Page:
Park, Han-Sol, & Jong-Sang Sung (2019, December). A study on the recognition of modern cultural heritage value of Japanese-style building groups using Q methodology: Focusing on Huam-dong, Seoul. Journal of the Korean Institute of Landscape Architecture, 47(6), 115-128. (Korean) (Link: (Open Access:

English Abstract: Huam-dong is a representative area from the Japanese colonial period and is the space where most Japanese-style buildings remain in Seoul. Interest in modern cultural heritage continues to increase, including the registration of cultural properties in 2001, building assets in 2015, and the registration of cultural property units in 2018. As the debate continues over the necessity of preserving cultural heritage that reminds us of the Japanese colonial, there is a need for research to grasp the perceptions of stakeholders along with the perceived value of such spaces. This study identified the subjective perception types of the stakeholders concerned with the Japanese-style building group in Huam-dong, analyzed characteristics by types, and debated the issues. For this purpose, Q methodology, which is a statistical technique for measuring human self-subjectivity and extracting common human perspectives, was used. A literature study on the values of Huam-dong and modern cultural heritage was conducted, and a Q questionnaire based on five aspects of modern cultural heritage values (historical, architectural, sociocultural, landscape, and economic) was applied. The results of the study depicted three types of cognition and showed different attitudes toward the Japanese building group. This study found a conflict comparing the perceptional differences between the types of cognition. This study is meaningful in that it provides an in-depth approach to the perspectives of the stakeholders concerned with the Japanese-style buildings clustered in central Seoul. It is also meant to present a theoretical framework that can be applied to the use area as sustainable cultural heritage through the establishment of preservation and utilization of Japanese-style areas and conflict resolution.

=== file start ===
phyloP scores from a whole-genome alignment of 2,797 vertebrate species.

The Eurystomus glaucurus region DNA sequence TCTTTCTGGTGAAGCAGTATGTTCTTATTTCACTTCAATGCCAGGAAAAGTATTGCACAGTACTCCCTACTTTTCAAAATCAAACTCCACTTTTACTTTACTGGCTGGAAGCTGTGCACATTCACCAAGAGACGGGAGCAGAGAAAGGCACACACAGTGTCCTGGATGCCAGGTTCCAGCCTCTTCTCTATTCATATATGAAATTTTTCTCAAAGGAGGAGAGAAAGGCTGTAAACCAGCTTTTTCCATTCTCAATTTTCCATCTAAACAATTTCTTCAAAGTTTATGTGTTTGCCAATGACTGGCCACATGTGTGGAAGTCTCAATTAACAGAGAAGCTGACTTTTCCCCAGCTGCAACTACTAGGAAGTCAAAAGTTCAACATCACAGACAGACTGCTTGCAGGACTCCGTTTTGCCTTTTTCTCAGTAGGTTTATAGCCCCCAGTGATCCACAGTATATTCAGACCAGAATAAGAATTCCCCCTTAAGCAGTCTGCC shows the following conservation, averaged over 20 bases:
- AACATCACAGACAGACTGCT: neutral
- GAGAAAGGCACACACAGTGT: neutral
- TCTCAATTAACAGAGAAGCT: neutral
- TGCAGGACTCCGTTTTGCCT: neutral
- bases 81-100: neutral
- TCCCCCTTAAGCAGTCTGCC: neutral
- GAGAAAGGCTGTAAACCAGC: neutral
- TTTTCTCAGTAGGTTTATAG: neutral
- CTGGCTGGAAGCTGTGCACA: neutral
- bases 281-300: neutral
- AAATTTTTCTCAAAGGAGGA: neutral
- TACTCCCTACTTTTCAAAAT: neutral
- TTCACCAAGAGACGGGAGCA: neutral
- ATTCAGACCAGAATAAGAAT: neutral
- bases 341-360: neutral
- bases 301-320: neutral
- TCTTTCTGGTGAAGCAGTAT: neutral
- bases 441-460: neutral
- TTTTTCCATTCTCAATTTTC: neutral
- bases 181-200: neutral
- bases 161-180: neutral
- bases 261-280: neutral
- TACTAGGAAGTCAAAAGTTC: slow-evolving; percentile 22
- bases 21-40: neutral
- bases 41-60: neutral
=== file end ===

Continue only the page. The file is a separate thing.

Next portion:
Jong-sang Sung <> is in the Graduate School of Environmental Studies, Seoul National University, Seoul, Korea.